Enter Punisher: War Zone, which I think became a requel when Jane pulled out of the project, and all the better at least for my little qualms with its predecessor. In this incarnations, we're spared the origin story and instead see the Castles' killings via flashback -- thankfully, in Central Park where it belongs. Yes, welcome back, Frank, indeed . . . to New York, to supporting characters like Microchip and Detective Soap, to a familiar nemesis like Jigsaw. Sure, the violence was campy, but I don't know why fans of films like From Dust 'Til Dawn wouldn't dig it. Sure, Dominic West's performance was over the top (the best comparison I read on a message board likened West's Jigsaw to Tommy Lee Jones' Two-Face), but the things he says are comparable with any funnybook foe on a vengeful tirade. I'm truly perplexed why War Zone didn't have a similar opening weekend to the likes of Daredevil or Ghost Rider? While all Marvel movies are not equal in quality and storytelling ability, aren't all Marvel fans at least willing to give them an equal chance?
Of course, the most beloved incarnation of Frank Castle remains in his native comics, yet even that original Punisher has experienced experimentation for popularity's sake. Remember when Punny died and came back as a spirit of vengeance? Consider Hollywood's challenge, sifting through decades' worth of material to create ninety minutes that both consolidate the character's essence for longtime fans yet capture a new audience with a fresh appeal, too. I can imagine a similar challenge for the one writing Punisher's annual Christmas special, since the holiday one-shot appeals to holiday-spirited fanboys like me, vaguely familiar with Castle's roots, along with those regular readers. At this point, I suppose the Punisher Max Xmas Special has been categorically more successful than the film that followed. By way of body count, Frank is the gift that keeps on giving.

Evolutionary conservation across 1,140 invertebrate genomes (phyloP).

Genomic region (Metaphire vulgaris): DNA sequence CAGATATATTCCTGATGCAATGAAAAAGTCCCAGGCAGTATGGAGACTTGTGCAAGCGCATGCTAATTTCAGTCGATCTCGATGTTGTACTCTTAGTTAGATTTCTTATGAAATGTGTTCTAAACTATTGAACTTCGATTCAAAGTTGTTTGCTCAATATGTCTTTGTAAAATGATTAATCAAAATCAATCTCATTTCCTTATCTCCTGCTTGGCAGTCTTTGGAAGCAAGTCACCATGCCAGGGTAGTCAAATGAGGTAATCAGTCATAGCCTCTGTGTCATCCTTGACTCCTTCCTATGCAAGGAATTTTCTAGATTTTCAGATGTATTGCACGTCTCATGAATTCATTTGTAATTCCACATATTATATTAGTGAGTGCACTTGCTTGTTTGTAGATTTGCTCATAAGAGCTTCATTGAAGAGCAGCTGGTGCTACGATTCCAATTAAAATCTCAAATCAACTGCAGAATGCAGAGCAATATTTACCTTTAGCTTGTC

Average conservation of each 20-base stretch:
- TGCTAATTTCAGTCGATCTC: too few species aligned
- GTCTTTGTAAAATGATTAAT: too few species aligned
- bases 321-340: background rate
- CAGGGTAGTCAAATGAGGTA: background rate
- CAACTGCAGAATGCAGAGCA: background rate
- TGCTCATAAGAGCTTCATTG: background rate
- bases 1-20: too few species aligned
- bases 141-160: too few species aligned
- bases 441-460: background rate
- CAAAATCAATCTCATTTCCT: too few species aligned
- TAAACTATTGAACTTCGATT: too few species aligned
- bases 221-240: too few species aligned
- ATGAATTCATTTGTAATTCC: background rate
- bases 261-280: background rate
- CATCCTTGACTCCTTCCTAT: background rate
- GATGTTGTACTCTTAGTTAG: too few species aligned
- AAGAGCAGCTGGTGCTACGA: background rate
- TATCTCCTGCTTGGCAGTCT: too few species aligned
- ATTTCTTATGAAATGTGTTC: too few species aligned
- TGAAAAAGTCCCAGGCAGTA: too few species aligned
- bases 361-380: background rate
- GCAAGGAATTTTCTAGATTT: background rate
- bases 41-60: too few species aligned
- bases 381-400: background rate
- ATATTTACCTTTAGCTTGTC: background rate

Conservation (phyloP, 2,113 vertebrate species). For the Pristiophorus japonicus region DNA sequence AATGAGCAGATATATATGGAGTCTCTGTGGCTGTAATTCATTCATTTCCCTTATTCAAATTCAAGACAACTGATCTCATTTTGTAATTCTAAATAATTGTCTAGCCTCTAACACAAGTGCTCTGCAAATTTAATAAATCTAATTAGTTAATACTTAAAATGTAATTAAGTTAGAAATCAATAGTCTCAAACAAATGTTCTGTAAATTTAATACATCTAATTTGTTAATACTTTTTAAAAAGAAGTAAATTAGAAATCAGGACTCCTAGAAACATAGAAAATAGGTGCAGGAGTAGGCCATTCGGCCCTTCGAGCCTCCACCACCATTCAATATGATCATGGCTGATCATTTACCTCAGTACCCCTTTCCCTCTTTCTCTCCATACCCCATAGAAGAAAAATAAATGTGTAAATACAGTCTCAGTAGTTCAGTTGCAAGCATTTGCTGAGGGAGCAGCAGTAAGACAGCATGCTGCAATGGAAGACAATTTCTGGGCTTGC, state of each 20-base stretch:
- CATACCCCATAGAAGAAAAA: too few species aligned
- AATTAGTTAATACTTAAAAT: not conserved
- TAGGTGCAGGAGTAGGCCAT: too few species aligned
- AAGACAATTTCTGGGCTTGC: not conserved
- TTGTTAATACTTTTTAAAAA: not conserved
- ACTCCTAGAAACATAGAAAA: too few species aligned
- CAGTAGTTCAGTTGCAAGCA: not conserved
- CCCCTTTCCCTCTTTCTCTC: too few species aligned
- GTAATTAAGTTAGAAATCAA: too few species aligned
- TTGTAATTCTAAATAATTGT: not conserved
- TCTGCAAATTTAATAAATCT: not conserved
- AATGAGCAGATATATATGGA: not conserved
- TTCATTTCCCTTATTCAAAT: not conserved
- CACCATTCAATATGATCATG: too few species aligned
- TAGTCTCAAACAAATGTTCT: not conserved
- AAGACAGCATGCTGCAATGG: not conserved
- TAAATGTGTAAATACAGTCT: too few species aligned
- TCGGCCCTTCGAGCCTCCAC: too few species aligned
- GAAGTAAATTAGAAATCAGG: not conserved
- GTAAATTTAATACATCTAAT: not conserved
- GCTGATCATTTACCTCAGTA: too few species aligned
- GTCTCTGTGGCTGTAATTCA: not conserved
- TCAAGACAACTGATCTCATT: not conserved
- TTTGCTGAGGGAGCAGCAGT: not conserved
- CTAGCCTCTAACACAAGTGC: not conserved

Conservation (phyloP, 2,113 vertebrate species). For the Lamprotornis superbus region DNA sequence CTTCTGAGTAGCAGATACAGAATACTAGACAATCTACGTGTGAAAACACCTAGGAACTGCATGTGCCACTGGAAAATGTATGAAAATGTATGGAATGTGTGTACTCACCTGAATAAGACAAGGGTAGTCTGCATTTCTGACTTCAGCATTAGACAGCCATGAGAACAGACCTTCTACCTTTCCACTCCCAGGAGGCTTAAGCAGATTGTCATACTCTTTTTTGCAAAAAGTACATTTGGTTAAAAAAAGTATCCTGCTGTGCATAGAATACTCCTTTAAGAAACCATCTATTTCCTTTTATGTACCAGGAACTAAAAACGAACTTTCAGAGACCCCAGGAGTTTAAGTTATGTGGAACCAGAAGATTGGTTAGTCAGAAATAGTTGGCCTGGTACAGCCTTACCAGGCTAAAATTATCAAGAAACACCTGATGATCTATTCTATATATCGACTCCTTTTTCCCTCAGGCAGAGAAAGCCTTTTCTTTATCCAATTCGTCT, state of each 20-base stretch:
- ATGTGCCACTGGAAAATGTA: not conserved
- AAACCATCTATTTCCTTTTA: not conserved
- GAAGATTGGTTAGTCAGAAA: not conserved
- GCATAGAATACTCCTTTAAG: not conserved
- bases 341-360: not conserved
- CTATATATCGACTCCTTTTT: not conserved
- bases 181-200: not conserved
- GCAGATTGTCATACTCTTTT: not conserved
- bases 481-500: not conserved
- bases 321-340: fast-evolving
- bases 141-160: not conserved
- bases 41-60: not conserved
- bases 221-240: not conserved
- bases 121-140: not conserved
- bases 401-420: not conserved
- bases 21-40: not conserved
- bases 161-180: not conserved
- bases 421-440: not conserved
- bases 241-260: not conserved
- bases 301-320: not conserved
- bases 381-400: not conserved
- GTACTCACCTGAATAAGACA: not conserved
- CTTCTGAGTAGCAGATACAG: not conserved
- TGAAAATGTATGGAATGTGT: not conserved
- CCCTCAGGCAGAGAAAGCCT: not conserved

I actually anticipated the Punisher Max Xmas Special some weeks ago when I saw preview pages up at Comic Book Resources. Roland Boschi's art is gritty and energetic, and when I read the story's synopsis, I had high hopes for its potential for allegory. My wishes were fulfilled, as Punisher strives to deliver a baby in the crosshairs of a gang war, in a Herod-like attempt to eradicate the son of a premiere crime family. Of course the Punisher takes the expectant parents to a manger (in a race track, but still), where, despite (or because of) the birth of their innocent baby, they get their just desserts, too. It's a fast-paced tale rife with violence and holiday symbolism -- in other words, it's the most wonderful time of the year.
Not so much for Marvel cinema. MSN has an article about the future of comic book adaptations, and whether or not the future is bright. Please. The Punisher has killed a lot of things, but comic book film adaptations aren't one of them -- in any incarnation.
Punisher MAX Christmas Special was published by Marvel Comics for February 2009 and was written by Jason Aaron, illustrated by Roland Boschi, colored by Daniel Brown, and lettered by VC's Cory Petit.